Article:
The Gleaner
COVID-19 Updates

COVID-19 measures relaxed in high schools; ‘vaccine field trips’ on their way soon

Sarah Rennie
Students at local high schools may now remove their masks when sitting in class following a decision by the Quebec government to relax COVID-19 measures for older students. Masks will continue to be worn on school buses and in common areas.

The move has been questioned by infectious-disease specialists and epidemiologists as well as those in the teaching profession who might prefer a more cautious approach, given that case numbers are rising across the province and we are hearing more talk of a building fifth wave. According to Rob Buttars, the director general for the New Frontiers School Board (NFSB), the decision was made “based on the relatively high vaccination rates amongst this age group (12- to 17-year-olds), and school board employees.”

Masks are still required in the classroom at the elementary level, where the vast majority of students remains unvaccinated. Buttars says the NFSB has been asked to begin preparing for “vaccine field trips” as early as December. A decision by Health Canada on the Pfizer-BioNTech pediatric vaccine is expected to be announced either this week or next, and vaccination would start soon after. The vaccine for 5- to 11-year-olds was approved recently by the Centres for Disease Control and Prevention in the United States.

A survey was sent home recently to the parents of NFSB students to determine whether parents of young children would be interested in the “field trip” option, or would rather bring them to be vaccinated themselves. “These ‘field trips’ were quite successful when we ran them in the summer for our high school students,” says Buttars.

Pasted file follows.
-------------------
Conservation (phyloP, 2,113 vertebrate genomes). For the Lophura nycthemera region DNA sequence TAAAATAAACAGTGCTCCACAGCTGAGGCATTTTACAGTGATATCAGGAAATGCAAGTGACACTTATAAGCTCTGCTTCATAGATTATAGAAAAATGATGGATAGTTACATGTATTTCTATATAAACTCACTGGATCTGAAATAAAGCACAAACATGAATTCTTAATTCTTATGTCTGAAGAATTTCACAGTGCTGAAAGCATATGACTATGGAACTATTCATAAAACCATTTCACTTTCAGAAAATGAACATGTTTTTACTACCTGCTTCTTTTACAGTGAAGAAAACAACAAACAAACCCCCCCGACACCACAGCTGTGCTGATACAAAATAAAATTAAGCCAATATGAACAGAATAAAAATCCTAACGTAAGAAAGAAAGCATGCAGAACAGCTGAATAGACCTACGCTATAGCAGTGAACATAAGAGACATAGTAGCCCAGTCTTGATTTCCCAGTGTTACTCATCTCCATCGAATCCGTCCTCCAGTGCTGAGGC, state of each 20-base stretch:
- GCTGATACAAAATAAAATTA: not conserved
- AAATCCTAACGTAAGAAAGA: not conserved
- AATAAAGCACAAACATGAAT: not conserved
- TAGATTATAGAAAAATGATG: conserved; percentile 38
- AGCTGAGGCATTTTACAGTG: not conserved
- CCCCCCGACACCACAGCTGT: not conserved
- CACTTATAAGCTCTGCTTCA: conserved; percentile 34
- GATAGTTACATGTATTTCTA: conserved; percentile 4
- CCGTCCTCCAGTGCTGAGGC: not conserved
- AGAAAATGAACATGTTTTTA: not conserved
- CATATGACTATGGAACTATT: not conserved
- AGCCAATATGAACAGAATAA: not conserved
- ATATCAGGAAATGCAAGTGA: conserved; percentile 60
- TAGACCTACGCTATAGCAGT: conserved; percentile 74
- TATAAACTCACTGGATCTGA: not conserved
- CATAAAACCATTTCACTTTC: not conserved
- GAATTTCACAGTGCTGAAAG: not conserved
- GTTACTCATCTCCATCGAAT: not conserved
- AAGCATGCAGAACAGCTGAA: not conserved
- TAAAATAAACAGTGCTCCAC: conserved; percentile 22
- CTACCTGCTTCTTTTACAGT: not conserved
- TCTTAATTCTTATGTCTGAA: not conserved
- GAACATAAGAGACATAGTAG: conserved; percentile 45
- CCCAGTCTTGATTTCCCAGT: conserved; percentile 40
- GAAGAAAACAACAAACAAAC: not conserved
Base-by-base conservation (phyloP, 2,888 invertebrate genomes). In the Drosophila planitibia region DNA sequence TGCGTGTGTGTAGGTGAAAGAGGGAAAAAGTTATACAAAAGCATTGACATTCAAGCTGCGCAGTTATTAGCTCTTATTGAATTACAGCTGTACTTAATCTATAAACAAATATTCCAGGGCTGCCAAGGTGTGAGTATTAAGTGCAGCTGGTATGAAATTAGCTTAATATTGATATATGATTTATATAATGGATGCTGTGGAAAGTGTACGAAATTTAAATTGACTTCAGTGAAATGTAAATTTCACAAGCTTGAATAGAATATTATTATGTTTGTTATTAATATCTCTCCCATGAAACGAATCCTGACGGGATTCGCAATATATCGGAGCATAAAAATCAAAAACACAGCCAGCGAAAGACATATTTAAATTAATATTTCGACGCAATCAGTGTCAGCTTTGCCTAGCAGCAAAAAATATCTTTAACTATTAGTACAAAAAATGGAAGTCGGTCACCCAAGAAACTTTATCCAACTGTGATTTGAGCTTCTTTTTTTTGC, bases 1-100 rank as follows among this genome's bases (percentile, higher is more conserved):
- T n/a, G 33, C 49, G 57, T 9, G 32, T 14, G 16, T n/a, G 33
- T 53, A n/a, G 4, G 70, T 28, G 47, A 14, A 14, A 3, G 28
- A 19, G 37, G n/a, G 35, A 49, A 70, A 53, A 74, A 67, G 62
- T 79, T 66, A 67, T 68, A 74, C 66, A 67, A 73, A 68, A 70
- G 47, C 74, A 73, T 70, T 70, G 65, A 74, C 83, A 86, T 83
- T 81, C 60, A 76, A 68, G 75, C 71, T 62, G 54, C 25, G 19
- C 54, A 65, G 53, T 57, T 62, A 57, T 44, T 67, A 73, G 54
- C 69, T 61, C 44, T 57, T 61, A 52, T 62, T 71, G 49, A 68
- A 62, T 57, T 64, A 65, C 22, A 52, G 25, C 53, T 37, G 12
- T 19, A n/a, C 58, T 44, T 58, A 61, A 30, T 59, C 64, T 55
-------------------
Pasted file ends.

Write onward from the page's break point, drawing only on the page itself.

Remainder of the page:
Preventive gargle tests

A new tool has been added to the roster for local elementary schools to keep students healthy and in class. Students and staff without symptoms, but who have been exposed to an individual with a confirmed diagnosis, will now be tested within the school using gargle tests. “These tests are to be administered when a rapid test produces a positive result,” explains Buttars. “The gargle tests would then be administered to that student’s classmates, providing they have signed parental consent forms,” he says.

The logic behind preventive gargle tests is that they would reduce absenteeism associated with the necessary travel to designated testing sites. Parents are asked to continue to keep their children at home if they have any symptoms. Testing within the schools is strictly to be used in the event a student begins to show symptoms during the school day.

Booster shots now available

The government has launched a campaign to provide a third dose of the COVID-19 vaccine to elderly and at-risk populations within the province. A booster shot is now being advised for those in residential and long-term care centres and private seniors’ residences, as well as individuals on dialysis or with a weakened immune system, and anyone above the age of 80 living on their own. It is also now recommended that those who received the Janssen, AstraZeneca or Covishield vaccines roll up their sleeves once more for a booster.

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